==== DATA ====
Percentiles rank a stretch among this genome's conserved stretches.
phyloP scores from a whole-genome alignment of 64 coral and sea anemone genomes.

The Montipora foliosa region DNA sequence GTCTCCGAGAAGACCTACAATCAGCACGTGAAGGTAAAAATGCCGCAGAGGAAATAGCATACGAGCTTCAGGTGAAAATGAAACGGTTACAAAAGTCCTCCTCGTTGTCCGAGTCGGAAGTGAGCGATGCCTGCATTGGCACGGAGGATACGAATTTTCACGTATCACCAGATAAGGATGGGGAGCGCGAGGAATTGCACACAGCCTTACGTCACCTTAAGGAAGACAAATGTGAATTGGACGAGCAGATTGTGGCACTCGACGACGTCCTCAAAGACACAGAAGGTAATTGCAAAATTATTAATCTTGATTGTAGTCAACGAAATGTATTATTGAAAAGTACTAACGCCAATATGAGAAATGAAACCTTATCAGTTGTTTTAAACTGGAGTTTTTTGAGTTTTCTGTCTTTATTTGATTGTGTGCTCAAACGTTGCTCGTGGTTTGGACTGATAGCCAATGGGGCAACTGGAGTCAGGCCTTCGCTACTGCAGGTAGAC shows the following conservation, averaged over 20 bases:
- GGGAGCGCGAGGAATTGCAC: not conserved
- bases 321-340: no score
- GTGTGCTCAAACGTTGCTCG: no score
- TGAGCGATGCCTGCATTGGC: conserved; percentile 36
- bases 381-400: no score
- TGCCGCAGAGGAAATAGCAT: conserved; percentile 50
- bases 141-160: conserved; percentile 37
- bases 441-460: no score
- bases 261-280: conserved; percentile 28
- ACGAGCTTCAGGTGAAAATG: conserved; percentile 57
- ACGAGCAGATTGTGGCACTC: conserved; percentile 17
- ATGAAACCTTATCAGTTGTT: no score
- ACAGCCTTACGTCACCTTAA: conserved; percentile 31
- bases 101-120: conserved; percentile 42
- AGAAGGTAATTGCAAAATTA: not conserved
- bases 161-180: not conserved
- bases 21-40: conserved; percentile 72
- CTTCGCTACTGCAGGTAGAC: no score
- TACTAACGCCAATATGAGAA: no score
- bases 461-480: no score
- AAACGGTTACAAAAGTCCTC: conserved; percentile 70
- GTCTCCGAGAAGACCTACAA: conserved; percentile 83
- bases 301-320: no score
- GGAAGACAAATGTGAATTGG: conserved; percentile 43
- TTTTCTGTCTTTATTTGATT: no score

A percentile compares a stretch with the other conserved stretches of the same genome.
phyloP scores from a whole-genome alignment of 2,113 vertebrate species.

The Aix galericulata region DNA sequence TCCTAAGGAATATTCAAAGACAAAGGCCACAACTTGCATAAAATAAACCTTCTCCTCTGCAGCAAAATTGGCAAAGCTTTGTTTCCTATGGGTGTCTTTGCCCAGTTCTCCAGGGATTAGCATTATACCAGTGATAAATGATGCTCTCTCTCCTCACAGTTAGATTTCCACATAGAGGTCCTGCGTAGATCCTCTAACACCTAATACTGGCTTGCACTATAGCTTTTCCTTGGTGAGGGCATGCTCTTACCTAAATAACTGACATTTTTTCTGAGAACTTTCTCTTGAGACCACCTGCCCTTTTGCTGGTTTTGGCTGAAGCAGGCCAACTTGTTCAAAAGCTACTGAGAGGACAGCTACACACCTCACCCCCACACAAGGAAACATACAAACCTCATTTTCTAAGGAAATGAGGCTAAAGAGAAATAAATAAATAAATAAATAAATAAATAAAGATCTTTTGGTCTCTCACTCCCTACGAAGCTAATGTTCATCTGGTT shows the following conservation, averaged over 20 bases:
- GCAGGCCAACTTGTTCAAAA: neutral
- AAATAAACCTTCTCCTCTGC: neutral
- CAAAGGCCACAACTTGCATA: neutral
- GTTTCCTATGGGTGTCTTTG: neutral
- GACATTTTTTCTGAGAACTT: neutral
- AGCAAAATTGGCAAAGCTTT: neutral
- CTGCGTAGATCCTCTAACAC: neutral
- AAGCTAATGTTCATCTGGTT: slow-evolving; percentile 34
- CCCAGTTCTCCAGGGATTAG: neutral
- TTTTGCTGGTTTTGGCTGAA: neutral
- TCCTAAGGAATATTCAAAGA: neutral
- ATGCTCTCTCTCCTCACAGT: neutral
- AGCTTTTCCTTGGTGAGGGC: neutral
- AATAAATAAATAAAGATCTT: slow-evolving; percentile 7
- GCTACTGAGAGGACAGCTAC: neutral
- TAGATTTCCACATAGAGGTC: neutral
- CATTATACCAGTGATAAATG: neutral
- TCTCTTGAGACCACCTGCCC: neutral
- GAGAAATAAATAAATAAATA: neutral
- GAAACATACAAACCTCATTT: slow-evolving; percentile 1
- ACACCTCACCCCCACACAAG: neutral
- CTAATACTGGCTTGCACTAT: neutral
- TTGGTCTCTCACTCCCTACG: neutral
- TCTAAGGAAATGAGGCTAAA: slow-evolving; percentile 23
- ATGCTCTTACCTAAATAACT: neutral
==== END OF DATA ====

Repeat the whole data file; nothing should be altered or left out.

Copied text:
Percentiles rank a stretch among this genome's conserved stretches.
phyloP scores from a whole-genome alignment of 64 coral and sea anemone genomes.

The Montipora foliosa region DNA sequence GTCTCCGAGAAGACCTACAATCAGCACGTGAAGGTAAAAATGCCGCAGAGGAAATAGCATACGAGCTTCAGGTGAAAATGAAACGGTTACAAAAGTCCTCCTCGTTGTCCGAGTCGGAAGTGAGCGATGCCTGCATTGGCACGGAGGATACGAATTTTCACGTATCACCAGATAAGGATGGGGAGCGCGAGGAATTGCACACAGCCTTACGTCACCTTAAGGAAGACAAATGTGAATTGGACGAGCAGATTGTGGCACTCGACGACGTCCTCAAAGACACAGAAGGTAATTGCAAAATTATTAATCTTGATTGTAGTCAACGAAATGTATTATTGAAAAGTACTAACGCCAATATGAGAAATGAAACCTTATCAGTTGTTTTAAACTGGAGTTTTTTGAGTTTTCTGTCTTTATTTGATTGTGTGCTCAAACGTTGCTCGTGGTTTGGACTGATAGCCAATGGGGCAACTGGAGTCAGGCCTTCGCTACTGCAGGTAGAC shows the following conservation, averaged over 20 bases:
- GGGAGCGCGAGGAATTGCAC: not conserved
- bases 321-340: no score
- GTGTGCTCAAACGTTGCTCG: no score
- TGAGCGATGCCTGCATTGGC: conserved; percentile 36
- bases 381-400: no score
- TGCCGCAGAGGAAATAGCAT: conserved; percentile 50
- bases 141-160: conserved; percentile 37
- bases 441-460: no score
- bases 261-280: conserved; percentile 28
- ACGAGCTTCAGGTGAAAATG: conserved; percentile 57
- ACGAGCAGATTGTGGCACTC: conserved; percentile 17
- ATGAAACCTTATCAGTTGTT: no score
- ACAGCCTTACGTCACCTTAA: conserved; percentile 31
- bases 101-120: conserved; percentile 42
- AGAAGGTAATTGCAAAATTA: not conserved
- bases 161-180: not conserved
- bases 21-40: conserved; percentile 72
- CTTCGCTACTGCAGGTAGAC: no score
- TACTAACGCCAATATGAGAA: no score
- bases 461-480: no score
- AAACGGTTACAAAAGTCCTC: conserved; percentile 70
- GTCTCCGAGAAGACCTACAA: conserved; percentile 83
- bases 301-320: no score
- GGAAGACAAATGTGAATTGG: conserved; percentile 43
- TTTTCTGTCTTTATTTGATT: no score

A percentile compares a stretch with the other conserved stretches of the same genome.
phyloP scores from a whole-genome alignment of 2,113 vertebrate species.

The Aix galericulata region DNA sequence TCCTAAGGAATATTCAAAGACAAAGGCCACAACTTGCATAAAATAAACCTTCTCCTCTGCAGCAAAATTGGCAAAGCTTTGTTTCCTATGGGTGTCTTTGCCCAGTTCTCCAGGGATTAGCATTATACCAGTGATAAATGATGCTCTCTCTCCTCACAGTTAGATTTCCACATAGAGGTCCTGCGTAGATCCTCTAACACCTAATACTGGCTTGCACTATAGCTTTTCCTTGGTGAGGGCATGCTCTTACCTAAATAACTGACATTTTTTCTGAGAACTTTCTCTTGAGACCACCTGCCCTTTTGCTGGTTTTGGCTGAAGCAGGCCAACTTGTTCAAAAGCTACTGAGAGGACAGCTACACACCTCACCCCCACACAAGGAAACATACAAACCTCATTTTCTAAGGAAATGAGGCTAAAGAGAAATAAATAAATAAATAAATAAATAAATAAAGATCTTTTGGTCTCTCACTCCCTACGAAGCTAATGTTCATCTGGTT shows the following conservation, averaged over 20 bases:
- GCAGGCCAACTTGTTCAAAA: neutral
- AAATAAACCTTCTCCTCTGC: neutral
- CAAAGGCCACAACTTGCATA: neutral
- GTTTCCTATGGGTGTCTTTG: neutral
- GACATTTTTTCTGAGAACTT: neutral
- AGCAAAATTGGCAAAGCTTT: neutral
- CTGCGTAGATCCTCTAACAC: neutral
- AAGCTAATGTTCATCTGGTT: slow-evolving; percentile 34
- CCCAGTTCTCCAGGGATTAG: neutral
- TTTTGCTGGTTTTGGCTGAA: neutral
- TCCTAAGGAATATTCAAAGA: neutral
- ATGCTCTCTCTCCTCACAGT: neutral
- AGCTTTTCCTTGGTGAGGGC: neutral
- AATAAATAAATAAAGATCTT: slow-evolving; percentile 7
- GCTACTGAGAGGACAGCTAC: neutral
- TAGATTTCCACATAGAGGTC: neutral
- CATTATACCAGTGATAAATG: neutral
- TCTCTTGAGACCACCTGCCC: neutral
- GAGAAATAAATAAATAAATA: neutral
- GAAACATACAAACCTCATTT: slow-evolving; percentile 1
- ACACCTCACCCCCACACAAG: neutral
- CTAATACTGGCTTGCACTAT: neutral
- TTGGTCTCTCACTCCCTACG: neutral
- TCTAAGGAAATGAGGCTAAA: slow-evolving; percentile 23
- ATGCTCTTACCTAAATAACT: neutral